Mozambique's Central Bank cut its new benchmark monetary policy interest rate (MIMO) by 25bp to 21.50%, saying the continued decline in consumer prices reinforced its forecast that inflation would be lower by the end of this year amid higher food supply, moderate domestic demand, exchange rate stability and favourable commodity prices.



Eximbank USA gave Cameroon a CFA26bn loan to finance the construction of sports infrastructure planned for the 2019 African Cup of Nations. The credit facility will carry an interest rate of 2.5%, and will allow the U.S firm Prime Potomac and its partners to carry out the rehabilitation of four training stadiums in the northern city of Garoua, to host one of the AFCON groups.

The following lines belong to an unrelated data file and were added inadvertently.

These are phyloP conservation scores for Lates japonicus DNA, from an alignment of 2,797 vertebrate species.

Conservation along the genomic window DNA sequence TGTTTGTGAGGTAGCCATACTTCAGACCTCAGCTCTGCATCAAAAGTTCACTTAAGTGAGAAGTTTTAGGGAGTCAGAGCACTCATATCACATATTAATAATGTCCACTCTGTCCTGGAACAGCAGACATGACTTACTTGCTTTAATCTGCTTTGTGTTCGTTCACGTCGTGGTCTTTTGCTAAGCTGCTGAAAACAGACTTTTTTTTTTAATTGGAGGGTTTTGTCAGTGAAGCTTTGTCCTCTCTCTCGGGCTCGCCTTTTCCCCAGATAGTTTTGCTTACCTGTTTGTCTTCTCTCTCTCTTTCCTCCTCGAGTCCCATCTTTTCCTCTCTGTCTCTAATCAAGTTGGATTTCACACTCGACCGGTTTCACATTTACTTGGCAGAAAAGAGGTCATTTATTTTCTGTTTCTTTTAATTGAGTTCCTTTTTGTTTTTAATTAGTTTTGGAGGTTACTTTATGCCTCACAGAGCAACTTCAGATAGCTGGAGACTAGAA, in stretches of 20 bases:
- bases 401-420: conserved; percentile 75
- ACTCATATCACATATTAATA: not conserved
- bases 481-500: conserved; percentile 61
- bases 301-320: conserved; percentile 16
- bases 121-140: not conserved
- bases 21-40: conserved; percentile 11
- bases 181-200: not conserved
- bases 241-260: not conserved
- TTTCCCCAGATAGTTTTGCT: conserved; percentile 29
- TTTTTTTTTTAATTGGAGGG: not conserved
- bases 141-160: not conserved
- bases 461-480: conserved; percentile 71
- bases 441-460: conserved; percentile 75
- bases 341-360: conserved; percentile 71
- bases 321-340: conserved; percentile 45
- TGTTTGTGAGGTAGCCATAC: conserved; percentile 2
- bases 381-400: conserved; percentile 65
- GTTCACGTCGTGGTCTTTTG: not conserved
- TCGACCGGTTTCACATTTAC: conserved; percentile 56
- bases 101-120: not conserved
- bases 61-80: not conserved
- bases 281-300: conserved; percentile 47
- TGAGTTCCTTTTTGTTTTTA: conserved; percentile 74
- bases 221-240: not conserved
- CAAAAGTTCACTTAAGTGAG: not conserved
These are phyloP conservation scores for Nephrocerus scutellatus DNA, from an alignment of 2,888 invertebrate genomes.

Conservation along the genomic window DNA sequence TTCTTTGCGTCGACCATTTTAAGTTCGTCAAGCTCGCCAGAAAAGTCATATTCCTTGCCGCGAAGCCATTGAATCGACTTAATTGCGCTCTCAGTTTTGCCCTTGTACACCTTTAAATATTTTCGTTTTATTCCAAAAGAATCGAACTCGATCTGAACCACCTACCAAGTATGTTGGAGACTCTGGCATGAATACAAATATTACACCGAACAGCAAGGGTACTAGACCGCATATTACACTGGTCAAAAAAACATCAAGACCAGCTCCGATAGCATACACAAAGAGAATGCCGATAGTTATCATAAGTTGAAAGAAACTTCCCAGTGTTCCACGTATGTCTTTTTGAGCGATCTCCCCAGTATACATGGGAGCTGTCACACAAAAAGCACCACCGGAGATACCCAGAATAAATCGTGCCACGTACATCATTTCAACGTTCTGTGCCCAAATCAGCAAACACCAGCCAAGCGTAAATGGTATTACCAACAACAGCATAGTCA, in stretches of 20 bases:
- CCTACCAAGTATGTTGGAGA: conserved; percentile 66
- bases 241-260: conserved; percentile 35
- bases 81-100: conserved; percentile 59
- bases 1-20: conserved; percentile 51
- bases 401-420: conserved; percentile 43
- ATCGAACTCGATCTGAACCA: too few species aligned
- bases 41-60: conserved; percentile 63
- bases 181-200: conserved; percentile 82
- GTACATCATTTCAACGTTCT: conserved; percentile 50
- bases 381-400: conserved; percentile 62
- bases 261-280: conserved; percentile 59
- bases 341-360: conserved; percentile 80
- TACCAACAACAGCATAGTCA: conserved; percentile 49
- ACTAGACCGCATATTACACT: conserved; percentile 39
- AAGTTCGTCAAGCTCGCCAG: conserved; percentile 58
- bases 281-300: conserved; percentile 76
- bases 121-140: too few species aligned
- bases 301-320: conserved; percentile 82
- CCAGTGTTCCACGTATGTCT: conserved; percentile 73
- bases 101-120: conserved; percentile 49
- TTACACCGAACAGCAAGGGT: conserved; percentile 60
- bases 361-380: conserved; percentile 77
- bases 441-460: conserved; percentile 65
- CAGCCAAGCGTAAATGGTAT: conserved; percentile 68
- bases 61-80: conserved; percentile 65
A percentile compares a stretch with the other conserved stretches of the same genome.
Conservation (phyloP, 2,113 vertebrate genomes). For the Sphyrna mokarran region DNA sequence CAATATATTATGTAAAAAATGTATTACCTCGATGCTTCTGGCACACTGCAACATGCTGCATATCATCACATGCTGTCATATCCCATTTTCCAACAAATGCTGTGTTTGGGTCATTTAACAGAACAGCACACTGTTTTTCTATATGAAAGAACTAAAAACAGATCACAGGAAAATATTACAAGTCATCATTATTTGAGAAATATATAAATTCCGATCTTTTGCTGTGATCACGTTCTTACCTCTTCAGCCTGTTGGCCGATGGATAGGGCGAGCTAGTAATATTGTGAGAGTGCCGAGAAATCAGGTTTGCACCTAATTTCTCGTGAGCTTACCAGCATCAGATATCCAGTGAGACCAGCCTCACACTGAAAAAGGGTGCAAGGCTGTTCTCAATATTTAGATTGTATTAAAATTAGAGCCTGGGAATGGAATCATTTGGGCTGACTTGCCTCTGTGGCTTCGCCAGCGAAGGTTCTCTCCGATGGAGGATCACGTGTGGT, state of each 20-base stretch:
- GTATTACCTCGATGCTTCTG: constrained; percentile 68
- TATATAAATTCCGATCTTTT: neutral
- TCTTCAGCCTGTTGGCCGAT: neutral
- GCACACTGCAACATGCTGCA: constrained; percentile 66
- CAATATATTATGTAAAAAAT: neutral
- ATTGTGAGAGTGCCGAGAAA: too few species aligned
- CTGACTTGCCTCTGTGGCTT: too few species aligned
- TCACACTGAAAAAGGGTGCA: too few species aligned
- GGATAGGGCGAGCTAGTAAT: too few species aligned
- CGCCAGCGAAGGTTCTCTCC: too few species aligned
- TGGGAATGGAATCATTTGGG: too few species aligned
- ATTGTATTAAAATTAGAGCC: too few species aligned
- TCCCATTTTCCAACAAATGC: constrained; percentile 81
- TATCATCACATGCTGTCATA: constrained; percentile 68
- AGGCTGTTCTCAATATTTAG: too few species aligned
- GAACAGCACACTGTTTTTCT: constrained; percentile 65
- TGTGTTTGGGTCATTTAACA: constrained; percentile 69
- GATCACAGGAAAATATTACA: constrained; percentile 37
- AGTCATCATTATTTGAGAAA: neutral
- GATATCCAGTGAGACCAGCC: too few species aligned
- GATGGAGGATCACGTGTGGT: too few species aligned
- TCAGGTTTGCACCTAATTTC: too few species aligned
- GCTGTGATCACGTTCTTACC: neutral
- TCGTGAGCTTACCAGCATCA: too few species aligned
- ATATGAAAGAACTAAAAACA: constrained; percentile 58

Ghana is set to cut spending in 2017 as weak revenue collections has not allowed the country to balance its accounts, Finance Minister Ken Ofori-Atta said. In July, the world’s second largest cocoa producer cut the budget-deficit forecast to this year 6.3% of GDP from 6.5%.

The country is considering trimming down its plans for a CHS10bn (approx. US$2.3bn) local-currency bond sale as the West African nation struggles to identify revenue sources for interest and capital repayments, Bloomberg reported. The debt, which will be issued through a special-purpose vehicle and backed by a tax on the sale of petroleum products, may be staggered in smaller tranches as the projected income from the levies are only sufficient for a bond sale of CHS7bn over 15 years.